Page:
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What The Defend Trade Secrets Act May Mean For California

Private civil actions for trade secret misappropriation are currently governed by state statutory or common law. The Uniform Trade Secrets Act, published by the Uniform Law Commission in 1979 and amended in 1985, was promulgated to provide a legal framework to create uniformity among state trade secret laws, codifying "the basic principles of common law trade secret protection." Unif. Trade Secrets Act with 1985 Amendments, Prefatory Note 1 (Unif. Law Comm'n 1985). All but two states have adopted some variation of UTSA, and California was the ninth state to do so. The California Uniform Trade Secrets Act, which became effective on Jan. 1, 1985 (see Cal. Civ. Code §§ 3426-3426.11), codified California trade secret law and created unique procedures for litigating trade secret misappropriation claims.

In July 2015, bipartisan sponsors in both houses of Congress introduced the Defend Trade Secrets Act, which would create a federal civil cause of action for trade secret misappropriation. See H.R. 3326, S. 1890, 114th Cong. (2015). Supporters anticipate that DTSA would provide the uniformity currently lacking under the varying legal standards adopted by states and allow for better protection of trade secrets in federal court. See, e.g., Protecting Trade Secrets: the Impact of Trade Secret Theft on American Competitiveness and Potential Solutions to Remedy This Harm: Hearing on S. 1890 before the S. Comm. on the Judiciary, 114th Cong. 5 (2015).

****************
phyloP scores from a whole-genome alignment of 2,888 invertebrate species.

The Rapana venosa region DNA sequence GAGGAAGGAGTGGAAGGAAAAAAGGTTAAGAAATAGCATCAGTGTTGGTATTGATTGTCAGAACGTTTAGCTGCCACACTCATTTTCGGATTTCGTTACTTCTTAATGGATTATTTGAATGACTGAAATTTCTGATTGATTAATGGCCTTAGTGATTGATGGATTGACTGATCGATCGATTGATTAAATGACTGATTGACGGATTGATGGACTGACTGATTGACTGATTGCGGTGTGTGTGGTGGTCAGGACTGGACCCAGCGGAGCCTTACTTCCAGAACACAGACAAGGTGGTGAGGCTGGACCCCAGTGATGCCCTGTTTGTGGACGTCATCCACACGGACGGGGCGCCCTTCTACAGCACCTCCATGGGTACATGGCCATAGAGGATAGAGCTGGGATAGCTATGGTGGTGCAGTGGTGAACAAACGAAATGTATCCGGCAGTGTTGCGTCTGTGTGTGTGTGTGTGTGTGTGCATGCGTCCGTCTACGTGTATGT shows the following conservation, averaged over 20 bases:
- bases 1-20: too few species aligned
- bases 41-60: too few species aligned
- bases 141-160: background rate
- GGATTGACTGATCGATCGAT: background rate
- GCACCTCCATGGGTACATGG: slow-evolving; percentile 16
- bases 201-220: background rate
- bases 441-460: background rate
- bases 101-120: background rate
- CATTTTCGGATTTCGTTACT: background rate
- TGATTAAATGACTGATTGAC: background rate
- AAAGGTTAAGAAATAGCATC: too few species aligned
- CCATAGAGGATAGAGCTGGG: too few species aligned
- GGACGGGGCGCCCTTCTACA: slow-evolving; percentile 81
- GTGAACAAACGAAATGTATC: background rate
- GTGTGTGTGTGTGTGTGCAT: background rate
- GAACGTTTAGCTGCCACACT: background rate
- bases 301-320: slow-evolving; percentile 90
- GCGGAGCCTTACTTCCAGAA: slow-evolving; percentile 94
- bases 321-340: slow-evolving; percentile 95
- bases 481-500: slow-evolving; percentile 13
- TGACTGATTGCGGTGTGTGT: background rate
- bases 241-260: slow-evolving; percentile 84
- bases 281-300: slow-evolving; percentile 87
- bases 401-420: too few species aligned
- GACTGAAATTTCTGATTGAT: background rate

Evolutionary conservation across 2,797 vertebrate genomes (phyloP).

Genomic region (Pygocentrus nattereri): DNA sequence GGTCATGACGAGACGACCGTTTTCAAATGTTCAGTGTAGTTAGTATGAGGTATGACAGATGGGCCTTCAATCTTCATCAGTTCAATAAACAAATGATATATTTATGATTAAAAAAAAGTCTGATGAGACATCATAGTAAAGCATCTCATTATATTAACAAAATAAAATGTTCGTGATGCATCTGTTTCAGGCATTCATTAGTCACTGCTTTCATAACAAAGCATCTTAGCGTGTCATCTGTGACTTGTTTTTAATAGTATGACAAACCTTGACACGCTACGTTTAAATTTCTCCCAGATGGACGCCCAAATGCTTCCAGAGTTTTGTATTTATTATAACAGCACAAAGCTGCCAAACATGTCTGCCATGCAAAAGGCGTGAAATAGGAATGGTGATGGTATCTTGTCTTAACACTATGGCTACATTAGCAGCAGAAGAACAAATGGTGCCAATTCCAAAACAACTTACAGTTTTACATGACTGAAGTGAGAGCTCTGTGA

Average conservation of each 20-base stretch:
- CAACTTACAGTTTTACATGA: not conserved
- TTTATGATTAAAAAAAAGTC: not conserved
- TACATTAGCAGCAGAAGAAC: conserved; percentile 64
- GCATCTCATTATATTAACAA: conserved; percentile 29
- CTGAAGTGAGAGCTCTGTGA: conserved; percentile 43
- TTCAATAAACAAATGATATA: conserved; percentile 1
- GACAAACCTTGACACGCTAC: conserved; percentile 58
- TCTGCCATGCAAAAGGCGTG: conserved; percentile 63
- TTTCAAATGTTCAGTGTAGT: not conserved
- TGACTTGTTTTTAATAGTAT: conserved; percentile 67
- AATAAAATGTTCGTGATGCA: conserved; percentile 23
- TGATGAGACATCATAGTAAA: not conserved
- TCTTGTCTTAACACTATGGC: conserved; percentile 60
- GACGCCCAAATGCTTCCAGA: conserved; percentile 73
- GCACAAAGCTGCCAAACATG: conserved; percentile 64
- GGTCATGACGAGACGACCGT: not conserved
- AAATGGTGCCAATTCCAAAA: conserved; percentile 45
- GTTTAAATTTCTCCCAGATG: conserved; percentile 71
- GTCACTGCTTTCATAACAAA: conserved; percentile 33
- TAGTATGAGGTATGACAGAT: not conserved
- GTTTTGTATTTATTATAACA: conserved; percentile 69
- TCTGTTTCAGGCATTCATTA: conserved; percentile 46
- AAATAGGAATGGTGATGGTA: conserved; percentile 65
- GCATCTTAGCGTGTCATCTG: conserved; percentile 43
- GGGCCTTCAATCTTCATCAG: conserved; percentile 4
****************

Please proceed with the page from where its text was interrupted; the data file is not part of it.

But, as proposed, the language of DTSA would not seek to preempt current state trade secret law and would place limitations on jurisdiction. Indeed, critics complain that DTSA will not further its stated objectives of providing uniformity, and may actually increase litigation costs and have anticompetitive effects. See, e.g., id.

Congress previously tried to enact similar legislation, but has so far been unsuccessful. However, given the growing concerns over cybersecurity threats and theft of electronic data, DTSA stands a greater chance of success than prior similar legislation. On Dec. 2, 2015, the Senate Judiciary Committee held hearings on the bill. Thus, it is a good time to discuss the implications this proposed federal legislation could have on trade secret disputes, specifically in California. Although many of DTSA's provisions mirror those of UTSA, there are several key differences between DTSA and California trade secret law under CUTSA:

  • Ownership Status. DTSA provides that an "owner of a trade secret may bring a civil action" for trade secret misappropriation. DTSA (S. 1890, 114th Cong.) § 2(b)(1) (2015). In contrast, CUTSA is silent on the ownership requirement and California courts have found that CUTSA does not require a plaintiff to be a current owner of a trade secret. See Jasmine Networks, Inc. v. Super. Ct. 180 Cal. App. 4th 980, 986 (Cal. Ct. App. 2009) ("[W]e find no support for [a current-ownership] rule in the text of the CUTSA, cases applying it, or legislative history…"). Instead, the California civil jury instructions for trade secret misappropriation require only that the plaintiff owned and/or was a licensee of the claimed trade secret. Judicial Council of California Jury Instructions No. 4401.
  • "Aggrieved" Requirement. Under DTSA, an owner of a trade secret may bring an action "if the person is aggrieved by a misappropriation of a trade secret…." DTSA § 2 (b)(1). It is unclear what "aggrieved" means, and how this standard would be met. CUTSA does not contain the "aggrieved" language but California law instead requires that a plaintiff prove that he/she/it "was harmed or the defendant was unjustly enriched" by the misappropriation. CACI No. 4401.